While you got a John McClane vibe, Danette, I got a Hal Jordan one: the cocky, funny test pilot who gets drafted to a life in the stars. I was awfully happy to see this female Top Gun as the star of her own movie, ably commanding the whole thing, blasting opponents left and right. Like you, Danette, I enjoyed Larson’s performance so much (especially her martial arts work, like in her fights with Jude Law’s Yon-Rogg); it helped me gloss over the stuff that bugged me. The tech jokes were spot-on, especially for those of us who remember the agonizing waits that accompanied the dial-up modem. But one flannel shirt tied around the waist does not a ’90s wardrobe make. I found the soundtrack hit or miss as well. For every song I was happy to hear, like Garbage’s “Happy When It Rains,” I felt pummeled by the too-bright gimmick of No Doubt’s “Just A Girl.” Couldn’t Hole’s “Celebrity Skin” have been moved up from the credits to become a worthy battle score instead? And I would have preferred all-’90s riot grrrl hits, kicking Nirvana to the curb—get some Veruca Salt and Liz Phair in there!
I also choked up at Danvers’ refusal to stay defeated at any age, on any planet, but my favorite moment in the whole movie is when she tells Yon-Rogg, “I don’t have to prove anything to you.” As women, it’s not just on us to keep rising to our feet over and over again, even as some asshole tells us why it’s called a “cockpit” (really enjoyed her laser blast at that one). We have to cast off all these decades of subservience, of patriarchy, of doubting our own self-worth when faced with unbelievable odds and unsupportive surroundings. As with Wonder Woman, I can’t wait to take my daughter to this movie, to encourage her own warrior self. Her favorite part by far will be the cat. (He was a huge crowd-pleaser with the audience when I saw the movie, but I didn’t really get the cat. Where is he from again?)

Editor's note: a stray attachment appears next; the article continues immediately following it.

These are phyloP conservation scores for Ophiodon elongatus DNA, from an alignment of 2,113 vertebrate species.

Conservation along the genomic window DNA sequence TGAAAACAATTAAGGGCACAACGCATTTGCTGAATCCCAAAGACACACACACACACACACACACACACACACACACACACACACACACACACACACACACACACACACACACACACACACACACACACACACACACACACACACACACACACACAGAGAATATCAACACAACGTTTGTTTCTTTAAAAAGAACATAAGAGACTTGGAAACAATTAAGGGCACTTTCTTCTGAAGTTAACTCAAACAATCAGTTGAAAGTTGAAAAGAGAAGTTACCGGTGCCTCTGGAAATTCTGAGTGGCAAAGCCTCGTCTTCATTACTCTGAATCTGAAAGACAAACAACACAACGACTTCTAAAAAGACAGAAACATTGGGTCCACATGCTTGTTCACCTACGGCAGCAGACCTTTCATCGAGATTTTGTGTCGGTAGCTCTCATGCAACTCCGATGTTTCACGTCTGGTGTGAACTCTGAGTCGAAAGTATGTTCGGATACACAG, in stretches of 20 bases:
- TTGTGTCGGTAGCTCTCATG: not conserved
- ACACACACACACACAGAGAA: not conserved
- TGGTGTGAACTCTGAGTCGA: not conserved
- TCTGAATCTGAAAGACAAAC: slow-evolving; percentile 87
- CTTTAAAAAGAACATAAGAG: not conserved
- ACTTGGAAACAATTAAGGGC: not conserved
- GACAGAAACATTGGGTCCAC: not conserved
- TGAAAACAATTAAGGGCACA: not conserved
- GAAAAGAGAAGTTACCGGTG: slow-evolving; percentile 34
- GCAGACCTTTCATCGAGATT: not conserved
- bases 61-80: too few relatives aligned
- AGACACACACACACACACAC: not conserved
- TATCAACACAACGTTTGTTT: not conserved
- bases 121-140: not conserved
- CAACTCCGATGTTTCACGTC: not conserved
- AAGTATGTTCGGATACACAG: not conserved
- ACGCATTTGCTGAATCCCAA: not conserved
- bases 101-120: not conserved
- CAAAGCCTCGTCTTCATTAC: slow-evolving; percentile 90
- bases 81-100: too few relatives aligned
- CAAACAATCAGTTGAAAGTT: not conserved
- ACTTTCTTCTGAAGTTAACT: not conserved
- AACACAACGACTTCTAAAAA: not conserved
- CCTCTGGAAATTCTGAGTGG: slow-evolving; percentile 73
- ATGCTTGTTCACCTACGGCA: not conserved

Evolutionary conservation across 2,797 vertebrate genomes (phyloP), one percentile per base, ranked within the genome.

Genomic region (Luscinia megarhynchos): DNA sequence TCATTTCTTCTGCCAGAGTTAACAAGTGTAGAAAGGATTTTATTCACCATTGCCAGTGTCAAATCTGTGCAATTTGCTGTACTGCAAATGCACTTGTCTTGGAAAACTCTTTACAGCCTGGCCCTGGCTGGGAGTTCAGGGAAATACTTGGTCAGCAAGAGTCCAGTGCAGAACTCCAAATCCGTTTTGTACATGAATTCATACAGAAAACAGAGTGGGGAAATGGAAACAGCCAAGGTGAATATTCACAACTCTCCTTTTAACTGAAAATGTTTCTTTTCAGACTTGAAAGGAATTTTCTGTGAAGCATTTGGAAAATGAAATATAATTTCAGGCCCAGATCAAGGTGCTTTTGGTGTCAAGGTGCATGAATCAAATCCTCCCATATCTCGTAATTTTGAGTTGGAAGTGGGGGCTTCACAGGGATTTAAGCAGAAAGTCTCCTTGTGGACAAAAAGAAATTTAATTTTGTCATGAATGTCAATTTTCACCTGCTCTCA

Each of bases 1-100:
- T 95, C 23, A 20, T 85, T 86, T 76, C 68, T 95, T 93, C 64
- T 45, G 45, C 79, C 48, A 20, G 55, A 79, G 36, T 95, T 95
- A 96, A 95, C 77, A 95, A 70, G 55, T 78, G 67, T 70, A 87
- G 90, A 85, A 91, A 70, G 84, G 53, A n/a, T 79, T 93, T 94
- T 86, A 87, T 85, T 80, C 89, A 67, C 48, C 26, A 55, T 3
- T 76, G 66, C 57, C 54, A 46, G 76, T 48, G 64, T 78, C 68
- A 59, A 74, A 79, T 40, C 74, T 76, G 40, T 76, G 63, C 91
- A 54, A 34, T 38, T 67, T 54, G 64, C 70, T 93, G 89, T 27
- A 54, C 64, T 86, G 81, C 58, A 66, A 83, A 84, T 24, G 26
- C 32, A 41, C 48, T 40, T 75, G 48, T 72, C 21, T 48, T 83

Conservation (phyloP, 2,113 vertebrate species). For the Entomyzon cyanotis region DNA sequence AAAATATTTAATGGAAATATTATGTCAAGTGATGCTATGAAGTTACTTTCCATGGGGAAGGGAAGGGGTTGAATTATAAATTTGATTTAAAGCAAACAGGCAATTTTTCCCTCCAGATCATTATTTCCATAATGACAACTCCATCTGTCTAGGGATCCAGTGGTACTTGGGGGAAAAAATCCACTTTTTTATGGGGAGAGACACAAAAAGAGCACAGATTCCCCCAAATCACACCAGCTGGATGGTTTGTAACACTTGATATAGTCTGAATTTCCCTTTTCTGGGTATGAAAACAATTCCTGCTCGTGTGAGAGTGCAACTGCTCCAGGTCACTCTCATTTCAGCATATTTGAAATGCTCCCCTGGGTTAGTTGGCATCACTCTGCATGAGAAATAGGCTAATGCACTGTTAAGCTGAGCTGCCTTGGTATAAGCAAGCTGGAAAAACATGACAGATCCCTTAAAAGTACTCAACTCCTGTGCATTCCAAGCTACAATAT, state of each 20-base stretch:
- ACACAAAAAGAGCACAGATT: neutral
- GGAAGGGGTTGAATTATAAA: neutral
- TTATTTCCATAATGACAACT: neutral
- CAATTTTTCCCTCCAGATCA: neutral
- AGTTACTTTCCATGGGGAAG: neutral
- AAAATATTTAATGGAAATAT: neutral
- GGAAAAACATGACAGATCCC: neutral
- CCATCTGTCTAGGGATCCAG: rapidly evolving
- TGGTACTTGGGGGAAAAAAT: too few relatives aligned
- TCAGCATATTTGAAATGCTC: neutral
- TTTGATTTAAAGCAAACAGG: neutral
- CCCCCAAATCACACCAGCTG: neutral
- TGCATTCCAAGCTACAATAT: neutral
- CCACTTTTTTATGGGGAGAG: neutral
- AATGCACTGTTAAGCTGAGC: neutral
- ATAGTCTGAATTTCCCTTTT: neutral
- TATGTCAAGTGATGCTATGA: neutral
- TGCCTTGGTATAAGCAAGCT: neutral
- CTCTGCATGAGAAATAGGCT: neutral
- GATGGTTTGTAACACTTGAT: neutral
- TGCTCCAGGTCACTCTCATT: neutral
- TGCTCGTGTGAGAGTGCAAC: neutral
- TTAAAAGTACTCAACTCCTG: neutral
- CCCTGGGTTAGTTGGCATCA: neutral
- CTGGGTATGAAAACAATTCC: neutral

I mean, Captain Marvel didn’t even have a love interest clogging everything up, not even a will-they/won’t-they flirtation, which also made me extraordinarily happy. Unless I’m missing something?
Textually, Gwen, you didn’t miss a thing. Subtextually, however, Captain Marvel gave ’shippers more material than your average Jo-Ann Fabrics in the relationship between Carol and Maria. That being said, there’s no evidence that Maria was being euphemistic when she described herself and Carol as “best friends” that’s in any way canon—not even in the wishy-washy way that other franchises (I’m thinking specifically of another one of Jude Law’s blockbuster roles here) have handled the mere possibility of LGBTQ relationships in their films. And the film’s winking refusal to acknowledge the ’shipping possibilities wasn’t the only thing that felt familiar: As you pointed out, Danette, Captain Marvel is very much a Marvel movie with a capital “M.”
As someone who started falling behind on the series’ continuity around the first Avengers movie, I had a lot of questions during the mythology-heavy first half. Thankfully, the film eventually answered most of those, though I did have to ask a colleague to explain how the Skrulls, which I understood to be villains, became oppressed galactic refugees. (Apparently, this is all laid out in Guardians Of The Galaxy, fellow MCU simpletons.) The Kree/Skrull conflict, and Captain Marvel’s place in it, also helped alleviate another concern I had going in: that Captain Marvel, which was made with the cooperation of the U.S. Air Force, was going to be essentially a commercial for the military-industrial complex, but with a female lead to give it a sheen of progressivism. But not only did the sci-fi elements overshadow the military ones in terms of screen time, they took precedent thematically as well.